Video Shows Fleet of Drones Could Speed Up Search and Rescue Operations
Coordinating the efforts of experienced rangers, armies of volunteers, specially-trained dogs, and deafening helicopters is no easy task. And yet, though search and rescue is notoriously resource-intensive, it’s also obviously completely necessary.
Fortunately these operations are getting a lot more efficient. According to the latest data, the National Park Service successfully located 93 percent of its search and rescue calls within 24 hours between 2004 to 2014, per a Boston Globe report. Now, new research from NASA’s Langley Research Center and MIT has the potential to speed the process up even more by focusing on one of the world’s easiest places to get lost: forests.
Led by graduate student Yulun Tian, the group released a video last Thursday debuting an autonomous system of quadrotor drones designed to search an area and compile a map at high efficiency and speed. Rangers watching the map from a ground station would be given the freedom to focus on the rescue itself. The group will present their research at the International Symposium on Experimental Robotics conference next week.
Let Drones Do the Dirty Work
Though no search and rescue operation is simple, forests can prove particularly challenging. Helicopters cannot see through dense canopies, for one, and weak GPS signals can make drone use impractical.
Tian’s team, however, didn’t want to give up on the GPS-beholden drones, whose ability to bob and weave between branches had the potential to drastically reduce the number of eyes needed to carry out search missions. To address the GPS problem, the group took a leaf from autonomous cars (think Waymo) by using LIDAR to navigate.
LIDAR (Light Detection and Ranging) uses laser pulses to measure distance from an object. It’s difficult for drones to differentiate individual trees, but with LIDAR, drones can instead look at tree clusters. By measuring the distances between them, the drones can then create a signature of its location and draw a map. When the system recognizes signatures from different drones that means they’ve visited the same location, information which it can then use to knit the maps together.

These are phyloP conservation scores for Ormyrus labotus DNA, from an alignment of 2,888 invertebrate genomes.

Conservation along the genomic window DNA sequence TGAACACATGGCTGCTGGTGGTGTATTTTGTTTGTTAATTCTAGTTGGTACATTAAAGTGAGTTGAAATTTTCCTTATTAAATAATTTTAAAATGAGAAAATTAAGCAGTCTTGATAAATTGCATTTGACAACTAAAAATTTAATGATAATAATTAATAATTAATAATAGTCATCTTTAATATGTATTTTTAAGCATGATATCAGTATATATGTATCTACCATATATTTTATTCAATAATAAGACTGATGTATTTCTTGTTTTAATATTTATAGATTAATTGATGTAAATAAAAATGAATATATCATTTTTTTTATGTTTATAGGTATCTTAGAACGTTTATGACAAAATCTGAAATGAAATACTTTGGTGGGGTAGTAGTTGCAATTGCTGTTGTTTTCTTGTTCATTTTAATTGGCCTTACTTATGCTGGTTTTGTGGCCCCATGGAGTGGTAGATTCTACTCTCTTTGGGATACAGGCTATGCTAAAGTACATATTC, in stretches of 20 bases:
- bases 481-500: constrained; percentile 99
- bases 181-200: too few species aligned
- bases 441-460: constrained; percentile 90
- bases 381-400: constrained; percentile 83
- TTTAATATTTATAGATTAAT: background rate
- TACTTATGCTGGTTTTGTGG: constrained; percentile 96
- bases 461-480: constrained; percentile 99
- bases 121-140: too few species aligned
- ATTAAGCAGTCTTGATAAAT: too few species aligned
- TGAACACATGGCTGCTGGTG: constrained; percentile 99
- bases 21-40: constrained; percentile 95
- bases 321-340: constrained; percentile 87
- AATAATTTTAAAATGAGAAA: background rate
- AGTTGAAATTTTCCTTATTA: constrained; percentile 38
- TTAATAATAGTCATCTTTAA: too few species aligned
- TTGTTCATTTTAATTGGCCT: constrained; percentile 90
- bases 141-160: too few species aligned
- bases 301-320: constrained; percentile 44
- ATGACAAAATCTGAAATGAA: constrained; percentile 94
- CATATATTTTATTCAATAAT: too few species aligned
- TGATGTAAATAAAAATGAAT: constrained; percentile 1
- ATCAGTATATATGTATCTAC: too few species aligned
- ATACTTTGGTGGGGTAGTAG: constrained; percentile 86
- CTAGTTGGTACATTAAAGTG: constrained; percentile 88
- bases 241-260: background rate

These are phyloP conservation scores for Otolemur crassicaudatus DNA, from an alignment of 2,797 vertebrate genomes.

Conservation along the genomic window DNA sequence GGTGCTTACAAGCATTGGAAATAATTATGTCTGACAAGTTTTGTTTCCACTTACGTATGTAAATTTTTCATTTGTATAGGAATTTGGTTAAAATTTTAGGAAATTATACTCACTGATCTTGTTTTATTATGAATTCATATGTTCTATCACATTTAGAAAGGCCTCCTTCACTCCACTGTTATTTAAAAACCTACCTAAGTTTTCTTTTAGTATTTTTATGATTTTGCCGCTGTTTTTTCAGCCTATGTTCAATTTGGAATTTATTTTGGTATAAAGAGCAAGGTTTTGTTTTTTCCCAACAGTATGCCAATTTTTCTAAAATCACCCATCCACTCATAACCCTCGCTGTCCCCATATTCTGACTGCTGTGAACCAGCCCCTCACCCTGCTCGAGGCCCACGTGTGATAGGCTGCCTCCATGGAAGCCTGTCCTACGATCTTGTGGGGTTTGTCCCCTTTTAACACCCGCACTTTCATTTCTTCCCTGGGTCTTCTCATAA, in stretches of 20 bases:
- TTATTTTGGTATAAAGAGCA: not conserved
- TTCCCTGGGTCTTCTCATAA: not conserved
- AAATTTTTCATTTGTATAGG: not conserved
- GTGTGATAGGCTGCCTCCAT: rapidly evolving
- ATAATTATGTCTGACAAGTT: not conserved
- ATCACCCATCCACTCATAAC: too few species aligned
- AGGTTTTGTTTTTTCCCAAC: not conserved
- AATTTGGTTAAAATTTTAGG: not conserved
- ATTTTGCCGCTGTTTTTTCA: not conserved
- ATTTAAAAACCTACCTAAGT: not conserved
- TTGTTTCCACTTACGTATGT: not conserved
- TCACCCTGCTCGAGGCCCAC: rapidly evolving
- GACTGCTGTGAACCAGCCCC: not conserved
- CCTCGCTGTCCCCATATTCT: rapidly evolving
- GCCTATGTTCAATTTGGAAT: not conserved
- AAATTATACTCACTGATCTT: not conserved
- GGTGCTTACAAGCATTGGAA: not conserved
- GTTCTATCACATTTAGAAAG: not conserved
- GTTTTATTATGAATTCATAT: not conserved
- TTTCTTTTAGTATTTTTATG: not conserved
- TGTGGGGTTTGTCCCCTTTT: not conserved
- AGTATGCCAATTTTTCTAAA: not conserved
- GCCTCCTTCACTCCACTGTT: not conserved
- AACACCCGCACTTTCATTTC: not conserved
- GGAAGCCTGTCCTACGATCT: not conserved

Calculating the Speediest Course
The group’s research is a step up not only from using human power, but also from previous drone applications. In an attempt to maximize efficiency, previous search and rescue drones would choose their next search location by traveling to the closest area. Sounds reasonable, right? But finding the “closest” path may come with the price of reorientation.
“That doesn’t respect dynamics of drone [movement],” Tian says in a statement. “It has to stop and turn, so that means it’s very inefficient in terms of time and energy, and you can’t really pick up speed.”
In Tian’s system, drones calculate closest path while taking current orientation into account, which results in a spiraled path that allows drones to maintain momentum, conserving energy and time. And in search and rescue, every second counts.
The group tested the drones in simulations and tested two in a real forest, successfully mapping 20-square-meter areas in 2-5 minutes. For full application, the drones would be fitted with object detection systems that could identify a human form and drop a pin at their location, kicking off a rescue mission.
Bypassing both human and drone inefficiencies, MIT’s fleet of quadrotors could make a dent in the $51.4 million spent on search and rescue by the National Park Service between 2004 and 2014. But more importantly, the new system could take that 93 percent to the top.